Tourism boom: The attraction of Yaraka

Strobes of visitors are rolling in thick and fast for a drink with the locals in the public Baaaaaa. PHOTO: Supplied.

The Longreach Leader recently travelled to Yaraka, where local businesses are gearing up for what is tipped to be their busiest tourist season yet.

We caught up with Yaraka Hotel owners and operators Chris and Gerry Gimblett to give us a run down on what the town had to offer.


Yaraka offers visitors a range of experiences including the glittering gemfields, gold fossicking and a multitude of attractions like Mt Slowcombe boasting a sealed road to its summit, making it easily accessible even for cars.

Yaraka is a fossickers paradise with boulder opal and gold scattered upon many of the local mountain formations and lowlands.

Not only does Mt Slowcombe offer 360 views it also has excellent facilities to enhance the experience for keen holiday makers and the experience has previously been compared to the majesty of the Northern Territory’s Kakadu.

“When the [tourism] season really starts, we have a courtesy bus and do a trip up to Mount Slowcombe and we have a rule that you have to book ahead,” Mr Gimblett said.

“It’s all looking very positive; we’re getting more and more interest than ever and the bus is already booked up and that’s never happened before either.”

This Easter the hotel has seen the most bookings in its history.

“We’ve had calls and emails, we’re fortunate that Yaraka is so successful just from word of mouth,” Mr Gimblett said.

Mr Gimblett said the day after COVID-19 restrictions lifted the tourists came in strobes and they just keep coming.

“We ended up with three caravans here from the Sunshine Coast, we’re not sure how they got here so fast but from then on they’ve just kept coming,” he said.

“I believe we are in for a huge surge of tourists, particularly in these regions.

“The tourists don’t want to leave and go back to the coast; they are scared of the crowds on the coast with the coronavirus.”


The resident emus are very tame and come right up to the door of Yaraka Hotel in intervals during the day and night for a social hello and hope of treats from visitors.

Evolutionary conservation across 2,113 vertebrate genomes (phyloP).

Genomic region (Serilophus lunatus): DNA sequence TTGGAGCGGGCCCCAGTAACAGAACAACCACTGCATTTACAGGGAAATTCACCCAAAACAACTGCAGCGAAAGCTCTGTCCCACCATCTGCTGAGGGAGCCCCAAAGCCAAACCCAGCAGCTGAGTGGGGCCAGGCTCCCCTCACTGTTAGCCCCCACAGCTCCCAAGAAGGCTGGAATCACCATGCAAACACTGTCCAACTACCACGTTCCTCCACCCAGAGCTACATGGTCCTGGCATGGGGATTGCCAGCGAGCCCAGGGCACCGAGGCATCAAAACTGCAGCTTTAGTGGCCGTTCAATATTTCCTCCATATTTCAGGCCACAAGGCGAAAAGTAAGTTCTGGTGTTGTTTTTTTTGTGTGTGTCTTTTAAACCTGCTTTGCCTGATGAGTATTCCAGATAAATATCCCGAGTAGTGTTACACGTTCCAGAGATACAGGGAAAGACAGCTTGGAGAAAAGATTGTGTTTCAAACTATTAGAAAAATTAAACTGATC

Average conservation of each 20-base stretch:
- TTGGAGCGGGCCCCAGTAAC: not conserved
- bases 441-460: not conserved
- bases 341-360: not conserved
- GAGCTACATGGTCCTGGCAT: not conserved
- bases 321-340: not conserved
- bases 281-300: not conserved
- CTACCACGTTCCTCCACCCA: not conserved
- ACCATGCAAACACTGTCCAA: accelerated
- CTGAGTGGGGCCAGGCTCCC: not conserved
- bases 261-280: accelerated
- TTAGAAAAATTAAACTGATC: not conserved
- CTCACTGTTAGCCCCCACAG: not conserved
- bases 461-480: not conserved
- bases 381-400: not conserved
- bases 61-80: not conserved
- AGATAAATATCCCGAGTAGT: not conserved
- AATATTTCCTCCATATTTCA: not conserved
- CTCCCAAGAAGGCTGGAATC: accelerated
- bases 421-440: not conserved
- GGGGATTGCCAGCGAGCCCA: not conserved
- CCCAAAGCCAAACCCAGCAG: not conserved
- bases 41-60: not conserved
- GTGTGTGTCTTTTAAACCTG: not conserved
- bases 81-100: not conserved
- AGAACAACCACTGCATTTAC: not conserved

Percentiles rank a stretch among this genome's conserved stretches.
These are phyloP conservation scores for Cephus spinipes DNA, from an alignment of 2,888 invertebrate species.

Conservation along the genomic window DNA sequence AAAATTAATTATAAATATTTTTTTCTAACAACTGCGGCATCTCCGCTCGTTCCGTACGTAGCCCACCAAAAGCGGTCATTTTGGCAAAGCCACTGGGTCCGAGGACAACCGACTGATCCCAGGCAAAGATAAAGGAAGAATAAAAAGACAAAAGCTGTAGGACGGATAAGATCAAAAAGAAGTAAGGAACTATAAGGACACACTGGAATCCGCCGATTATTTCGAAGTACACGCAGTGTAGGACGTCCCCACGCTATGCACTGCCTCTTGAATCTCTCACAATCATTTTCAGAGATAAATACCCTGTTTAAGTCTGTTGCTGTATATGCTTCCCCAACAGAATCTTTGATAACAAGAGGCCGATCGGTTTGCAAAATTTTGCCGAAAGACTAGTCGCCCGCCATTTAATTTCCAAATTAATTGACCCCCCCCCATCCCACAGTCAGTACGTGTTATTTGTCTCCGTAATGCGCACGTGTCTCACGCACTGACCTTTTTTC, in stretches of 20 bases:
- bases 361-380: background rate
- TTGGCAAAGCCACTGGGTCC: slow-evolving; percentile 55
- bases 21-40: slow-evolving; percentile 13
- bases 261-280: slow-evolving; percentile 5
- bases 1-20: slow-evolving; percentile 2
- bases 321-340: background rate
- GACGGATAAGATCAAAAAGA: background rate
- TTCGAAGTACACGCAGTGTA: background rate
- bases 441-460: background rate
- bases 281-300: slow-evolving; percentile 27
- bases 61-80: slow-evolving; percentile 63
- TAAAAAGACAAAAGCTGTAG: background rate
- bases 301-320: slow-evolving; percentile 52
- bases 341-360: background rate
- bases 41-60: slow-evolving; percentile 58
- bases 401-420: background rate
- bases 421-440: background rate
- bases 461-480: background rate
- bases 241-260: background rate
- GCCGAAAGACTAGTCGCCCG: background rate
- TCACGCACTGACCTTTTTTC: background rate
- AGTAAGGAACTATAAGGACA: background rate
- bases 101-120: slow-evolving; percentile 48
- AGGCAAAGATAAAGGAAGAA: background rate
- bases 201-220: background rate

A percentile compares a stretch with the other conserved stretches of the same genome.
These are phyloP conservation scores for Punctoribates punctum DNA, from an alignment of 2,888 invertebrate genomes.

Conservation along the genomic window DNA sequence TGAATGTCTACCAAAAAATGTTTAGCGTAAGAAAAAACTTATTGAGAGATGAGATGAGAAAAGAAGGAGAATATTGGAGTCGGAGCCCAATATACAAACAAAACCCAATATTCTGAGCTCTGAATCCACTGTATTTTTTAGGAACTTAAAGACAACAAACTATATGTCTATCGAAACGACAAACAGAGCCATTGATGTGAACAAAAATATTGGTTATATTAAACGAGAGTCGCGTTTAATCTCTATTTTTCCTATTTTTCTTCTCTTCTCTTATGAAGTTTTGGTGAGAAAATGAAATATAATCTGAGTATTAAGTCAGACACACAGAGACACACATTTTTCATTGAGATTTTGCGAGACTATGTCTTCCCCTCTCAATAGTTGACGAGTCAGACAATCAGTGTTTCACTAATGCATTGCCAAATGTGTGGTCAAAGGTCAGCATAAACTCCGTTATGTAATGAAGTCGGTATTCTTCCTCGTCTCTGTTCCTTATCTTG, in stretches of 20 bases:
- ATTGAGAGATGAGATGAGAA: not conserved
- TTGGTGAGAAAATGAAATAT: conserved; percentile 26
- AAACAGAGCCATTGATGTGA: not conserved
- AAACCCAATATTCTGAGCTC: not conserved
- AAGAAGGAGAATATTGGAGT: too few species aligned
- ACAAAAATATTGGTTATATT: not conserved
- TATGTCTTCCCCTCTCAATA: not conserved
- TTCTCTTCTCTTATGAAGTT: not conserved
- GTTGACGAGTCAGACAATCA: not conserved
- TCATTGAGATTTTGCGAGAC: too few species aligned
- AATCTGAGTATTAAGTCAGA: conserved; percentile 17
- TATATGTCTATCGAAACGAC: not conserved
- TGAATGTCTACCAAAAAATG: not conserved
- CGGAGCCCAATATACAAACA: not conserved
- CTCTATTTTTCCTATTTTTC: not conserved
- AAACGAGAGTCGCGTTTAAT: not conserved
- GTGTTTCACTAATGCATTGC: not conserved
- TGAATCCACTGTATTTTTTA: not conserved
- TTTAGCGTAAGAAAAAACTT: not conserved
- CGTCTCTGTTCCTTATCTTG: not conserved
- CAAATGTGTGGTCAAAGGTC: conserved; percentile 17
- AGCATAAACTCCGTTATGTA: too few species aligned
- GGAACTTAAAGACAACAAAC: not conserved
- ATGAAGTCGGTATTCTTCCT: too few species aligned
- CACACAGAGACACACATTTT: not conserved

“We have had some wonderful publicity with the ABC and Australian Story coming here back in the mid 2000s, we went national and the emus went worldwide,” Mr Gimblett said.

Not only tourists are visiting the emus at Yaraka, this famous little town had enticed overnighters from across the local region too.


Yaraka’s historical sites pay homage to the old saying that ‘Australia grew on the sheep’s back’.

Changes to property ownership and severe droughts has meant that entire region has been under a huge degree of economic pressure.

Mr Gimblett predicted that the post-COVID face of outback tourism has had and will have a major impact.

“There’s going to be a lot of caravans on the roads so watch out, caravan sales have gone up and [tourists] like the wide-open spaces, I think coronavirus is going to have an enormous number of benefits for tourism in the outback and tourism in general,” he said.

“We’re expecting a very busy year and we are going to get extra staff.”

Merv Bacon, a grey nomad staying at the camping area said he wouldn’t miss his chance to stop and stay in Yaraka.

“I’m here for nine days and I absolutely love the place,” he said.

“I’m going from here to Isisford, then to Ilfracombe, then Longreach and onto Winton for the Way Out West festival.

“I came here about four years ago and just loved it; we saw that they had the emus here on ABC.

“I had to check the emus out here up close and personal.

“For $5 a day to camp, it is just magical, just unbelievable.”